Triffic is one of Ardor’s long-time projects, having spent a few years testing and refining its product. However, in September 2020, it successfully launched on mainnet. Triffic aims to make blockchain and cryptocurrencies accessible to anyone via a user-friendly app where people can earn tokens for moving around in their local neighborhoods. In doing so, they can find and collect “beacons” via the in-app map, which offers additional rewards.
Local companies can participate in Triffic to advertise their businesses in the app, offering the ability to target a highly specific audience of those potential customers who are actually in their locale. Furthermore, businesses can offer Triffic users the opportunity to redeem their tokens in-store, creating future loyal customers. All tokens are secured on the Ardor blockchain meaning the Triffic app is completely transparent for users and participating businesses.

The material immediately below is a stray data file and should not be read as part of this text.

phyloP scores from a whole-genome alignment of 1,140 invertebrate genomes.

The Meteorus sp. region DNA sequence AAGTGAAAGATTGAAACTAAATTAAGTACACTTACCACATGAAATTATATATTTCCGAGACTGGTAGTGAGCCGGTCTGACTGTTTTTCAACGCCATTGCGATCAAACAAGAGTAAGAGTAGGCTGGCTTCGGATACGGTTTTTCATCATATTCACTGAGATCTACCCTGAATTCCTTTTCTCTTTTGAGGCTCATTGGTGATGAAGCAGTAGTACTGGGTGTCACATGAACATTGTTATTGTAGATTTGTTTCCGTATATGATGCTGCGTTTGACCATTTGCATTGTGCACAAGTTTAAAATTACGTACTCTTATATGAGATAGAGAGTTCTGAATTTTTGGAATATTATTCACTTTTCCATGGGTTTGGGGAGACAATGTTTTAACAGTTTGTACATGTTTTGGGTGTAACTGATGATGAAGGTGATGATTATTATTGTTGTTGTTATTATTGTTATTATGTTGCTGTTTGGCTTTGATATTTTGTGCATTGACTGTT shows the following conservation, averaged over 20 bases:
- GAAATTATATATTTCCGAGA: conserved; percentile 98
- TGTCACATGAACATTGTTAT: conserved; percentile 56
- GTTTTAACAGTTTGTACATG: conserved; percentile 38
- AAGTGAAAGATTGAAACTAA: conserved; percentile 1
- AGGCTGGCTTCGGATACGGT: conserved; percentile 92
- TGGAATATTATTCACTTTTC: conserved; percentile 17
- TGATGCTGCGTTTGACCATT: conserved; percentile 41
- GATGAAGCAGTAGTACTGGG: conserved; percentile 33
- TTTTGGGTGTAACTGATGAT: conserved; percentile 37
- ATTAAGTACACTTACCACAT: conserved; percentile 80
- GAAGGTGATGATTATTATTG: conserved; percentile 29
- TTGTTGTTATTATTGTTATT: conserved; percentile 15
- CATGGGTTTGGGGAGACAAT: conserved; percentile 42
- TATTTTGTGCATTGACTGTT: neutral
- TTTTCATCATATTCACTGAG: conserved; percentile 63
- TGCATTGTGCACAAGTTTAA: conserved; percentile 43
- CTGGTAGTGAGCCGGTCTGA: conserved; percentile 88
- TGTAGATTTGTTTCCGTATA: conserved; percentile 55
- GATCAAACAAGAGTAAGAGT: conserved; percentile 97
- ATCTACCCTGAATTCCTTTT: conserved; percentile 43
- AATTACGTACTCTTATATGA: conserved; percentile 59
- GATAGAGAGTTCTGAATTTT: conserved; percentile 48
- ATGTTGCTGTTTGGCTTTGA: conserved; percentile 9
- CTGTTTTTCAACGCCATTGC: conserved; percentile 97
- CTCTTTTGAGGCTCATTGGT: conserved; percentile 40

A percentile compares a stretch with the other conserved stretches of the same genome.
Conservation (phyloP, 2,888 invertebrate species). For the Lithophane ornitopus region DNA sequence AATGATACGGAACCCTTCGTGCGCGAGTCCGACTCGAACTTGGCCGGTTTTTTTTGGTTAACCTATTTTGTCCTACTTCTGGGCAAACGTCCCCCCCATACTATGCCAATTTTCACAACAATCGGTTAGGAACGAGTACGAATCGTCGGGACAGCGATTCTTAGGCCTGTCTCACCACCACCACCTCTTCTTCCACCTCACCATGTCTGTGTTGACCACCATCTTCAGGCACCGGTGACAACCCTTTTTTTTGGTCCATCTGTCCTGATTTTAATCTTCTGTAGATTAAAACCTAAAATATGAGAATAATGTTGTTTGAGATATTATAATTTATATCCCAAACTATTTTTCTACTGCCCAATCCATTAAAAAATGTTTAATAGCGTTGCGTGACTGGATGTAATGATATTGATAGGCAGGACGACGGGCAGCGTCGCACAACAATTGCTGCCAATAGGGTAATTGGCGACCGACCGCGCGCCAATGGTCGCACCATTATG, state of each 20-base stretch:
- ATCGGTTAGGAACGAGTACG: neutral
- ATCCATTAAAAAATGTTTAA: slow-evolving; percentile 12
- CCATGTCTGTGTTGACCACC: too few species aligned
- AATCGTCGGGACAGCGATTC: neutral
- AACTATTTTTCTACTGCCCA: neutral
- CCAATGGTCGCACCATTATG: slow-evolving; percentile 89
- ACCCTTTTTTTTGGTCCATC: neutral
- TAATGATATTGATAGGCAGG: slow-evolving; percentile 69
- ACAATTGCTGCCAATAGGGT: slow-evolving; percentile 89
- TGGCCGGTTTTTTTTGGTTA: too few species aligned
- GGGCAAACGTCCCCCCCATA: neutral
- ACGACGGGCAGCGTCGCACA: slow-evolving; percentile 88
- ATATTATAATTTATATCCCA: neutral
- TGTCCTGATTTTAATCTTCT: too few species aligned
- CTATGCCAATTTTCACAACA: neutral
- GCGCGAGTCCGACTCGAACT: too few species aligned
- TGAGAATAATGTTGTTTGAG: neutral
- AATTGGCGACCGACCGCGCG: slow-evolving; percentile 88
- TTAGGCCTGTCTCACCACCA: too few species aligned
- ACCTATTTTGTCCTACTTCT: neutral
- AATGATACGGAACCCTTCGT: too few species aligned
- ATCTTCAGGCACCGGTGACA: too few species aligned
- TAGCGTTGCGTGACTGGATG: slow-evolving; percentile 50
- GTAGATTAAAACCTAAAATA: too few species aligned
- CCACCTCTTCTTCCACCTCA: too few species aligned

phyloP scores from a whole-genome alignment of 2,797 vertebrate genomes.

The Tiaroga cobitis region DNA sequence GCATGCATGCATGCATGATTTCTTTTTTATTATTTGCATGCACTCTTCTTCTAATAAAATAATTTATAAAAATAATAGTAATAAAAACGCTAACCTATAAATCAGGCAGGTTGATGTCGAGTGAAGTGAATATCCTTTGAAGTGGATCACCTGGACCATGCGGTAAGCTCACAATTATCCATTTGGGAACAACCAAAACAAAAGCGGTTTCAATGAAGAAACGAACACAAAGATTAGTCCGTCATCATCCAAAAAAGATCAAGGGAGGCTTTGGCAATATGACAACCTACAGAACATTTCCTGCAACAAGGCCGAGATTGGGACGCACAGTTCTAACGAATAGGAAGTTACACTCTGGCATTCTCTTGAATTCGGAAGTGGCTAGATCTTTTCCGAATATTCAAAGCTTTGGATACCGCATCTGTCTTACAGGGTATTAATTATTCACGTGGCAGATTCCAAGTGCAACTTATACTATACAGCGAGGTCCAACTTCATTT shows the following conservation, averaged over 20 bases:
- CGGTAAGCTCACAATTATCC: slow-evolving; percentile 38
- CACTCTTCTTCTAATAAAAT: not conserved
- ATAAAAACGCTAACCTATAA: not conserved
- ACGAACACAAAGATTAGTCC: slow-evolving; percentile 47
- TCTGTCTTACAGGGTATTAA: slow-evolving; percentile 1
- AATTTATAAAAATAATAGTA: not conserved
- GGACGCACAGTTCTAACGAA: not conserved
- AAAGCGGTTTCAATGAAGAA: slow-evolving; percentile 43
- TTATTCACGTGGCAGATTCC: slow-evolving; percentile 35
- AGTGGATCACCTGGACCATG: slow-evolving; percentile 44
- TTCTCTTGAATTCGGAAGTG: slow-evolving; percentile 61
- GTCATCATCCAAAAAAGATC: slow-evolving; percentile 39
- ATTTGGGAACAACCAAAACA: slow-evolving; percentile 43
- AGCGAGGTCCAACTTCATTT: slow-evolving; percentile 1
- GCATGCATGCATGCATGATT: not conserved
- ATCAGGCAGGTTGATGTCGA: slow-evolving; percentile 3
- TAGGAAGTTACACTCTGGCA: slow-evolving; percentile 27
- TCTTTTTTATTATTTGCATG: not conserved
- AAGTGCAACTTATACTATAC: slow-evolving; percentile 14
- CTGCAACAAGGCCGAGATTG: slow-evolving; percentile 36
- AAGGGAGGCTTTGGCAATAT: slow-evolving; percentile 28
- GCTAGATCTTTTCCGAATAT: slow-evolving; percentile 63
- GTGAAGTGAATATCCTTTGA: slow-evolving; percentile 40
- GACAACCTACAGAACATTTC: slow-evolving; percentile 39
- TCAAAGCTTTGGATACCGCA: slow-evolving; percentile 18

Token Economy for an Established Gaming Community
Bridge Champ is one of the latest projects to emerge on Ardor, in this case, spearheaded by Jelurida itself. Bridge is one of the most popular card games globally, with around five million players in the US alone. It’s a highly sociable game, and as such, players have suffered from the lack of social contact forced by the Covid-19 distancing requirements. Unfortunately, online play simply isn’t up to scratch due to the market having little competition between just a few online bridge gameplay operators.
To plug this gap, Jelurida is developing Bridge Champ, the first platform of its kind dedicated to using blockchain for online bridge gaming. Based on Ignis, Bridge Champ will operate an in-game economy for bridge competition registration and organization. Game results will be secured on Ignis, and gameplay will be provably fair, eliminating the possibility of fraud or cheating.
The real-world use cases supported by Ardor demonstrate that, nearly four years on from the initial enterprise blockchain hype, blockchain has indeed found the problems it can solve. Over the coming years, and as more projects unveil the results of their innovation and building work, it seems likely that blockchain will continue to yield positive results.